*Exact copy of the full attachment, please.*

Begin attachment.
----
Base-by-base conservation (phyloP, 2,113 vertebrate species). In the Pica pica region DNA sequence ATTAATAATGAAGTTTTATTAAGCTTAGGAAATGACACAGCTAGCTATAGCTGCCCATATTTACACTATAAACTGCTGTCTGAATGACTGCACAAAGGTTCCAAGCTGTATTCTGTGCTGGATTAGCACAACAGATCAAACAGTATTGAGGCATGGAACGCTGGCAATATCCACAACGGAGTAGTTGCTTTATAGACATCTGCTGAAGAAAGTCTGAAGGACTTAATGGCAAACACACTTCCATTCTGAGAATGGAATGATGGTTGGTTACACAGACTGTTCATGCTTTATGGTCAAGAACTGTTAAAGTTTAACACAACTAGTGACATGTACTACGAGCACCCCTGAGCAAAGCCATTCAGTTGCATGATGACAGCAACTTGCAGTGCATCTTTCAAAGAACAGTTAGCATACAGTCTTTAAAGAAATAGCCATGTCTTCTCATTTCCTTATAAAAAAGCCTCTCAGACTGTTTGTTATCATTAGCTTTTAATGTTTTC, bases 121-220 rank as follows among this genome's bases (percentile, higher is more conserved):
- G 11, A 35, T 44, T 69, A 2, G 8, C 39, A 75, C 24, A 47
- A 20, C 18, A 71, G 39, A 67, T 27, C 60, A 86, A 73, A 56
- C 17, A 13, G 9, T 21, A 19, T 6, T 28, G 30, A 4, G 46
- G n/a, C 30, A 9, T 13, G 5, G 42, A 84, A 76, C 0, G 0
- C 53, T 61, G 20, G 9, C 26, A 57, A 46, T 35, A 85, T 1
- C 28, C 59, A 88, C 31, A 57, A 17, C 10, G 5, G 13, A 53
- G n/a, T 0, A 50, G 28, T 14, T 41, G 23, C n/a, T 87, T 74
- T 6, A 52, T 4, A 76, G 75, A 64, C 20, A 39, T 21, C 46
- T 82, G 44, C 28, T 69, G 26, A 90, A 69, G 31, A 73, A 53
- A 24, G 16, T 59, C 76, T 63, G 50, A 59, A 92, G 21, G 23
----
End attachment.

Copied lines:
Base-by-base conservation (phyloP, 2,113 vertebrate species). In the Pica pica region DNA sequence ATTAATAATGAAGTTTTATTAAGCTTAGGAAATGACACAGCTAGCTATAGCTGCCCATATTTACACTATAAACTGCTGTCTGAATGACTGCACAAAGGTTCCAAGCTGTATTCTGTGCTGGATTAGCACAACAGATCAAACAGTATTGAGGCATGGAACGCTGGCAATATCCACAACGGAGTAGTTGCTTTATAGACATCTGCTGAAGAAAGTCTGAAGGACTTAATGGCAAACACACTTCCATTCTGAGAATGGAATGATGGTTGGTTACACAGACTGTTCATGCTTTATGGTCAAGAACTGTTAAAGTTTAACACAACTAGTGACATGTACTACGAGCACCCCTGAGCAAAGCCATTCAGTTGCATGATGACAGCAACTTGCAGTGCATCTTTCAAAGAACAGTTAGCATACAGTCTTTAAAGAAATAGCCATGTCTTCTCATTTCCTTATAAAAAAGCCTCTCAGACTGTTTGTTATCATTAGCTTTTAATGTTTTC, bases 121-220 rank as follows among this genome's bases (percentile, higher is more conserved):
- G 11, A 35, T 44, T 69, A 2, G 8, C 39, A 75, C 24, A 47
- A 20, C 18, A 71, G 39, A 67, T 27, C 60, A 86, A 73, A 56
- C 17, A 13, G 9, T 21, A 19, T 6, T 28, G 30, A 4, G 46
- G n/a, C 30, A 9, T 13, G 5, G 42, A 84, A 76, C 0, G 0
- C 53, T 61, G 20, G 9, C 26, A 57, A 46, T 35, A 85, T 1
- C 28, C 59, A 88, C 31, A 57, A 17, C 10, G 5, G 13, A 53
- G n/a, T 0, A 50, G 28, T 14, T 41, G 23, C n/a, T 87, T 74
- T 6, A 52, T 4, A 76, G 75, A 64, C 20, A 39, T 21, C 46
- T 82, G 44, C 28, T 69, G 26, A 90, A 69, G 31, A 73, A 53
- A 24, G 16, T 59, C 76, T 63, G 50, A 59, A 92, G 21, G 23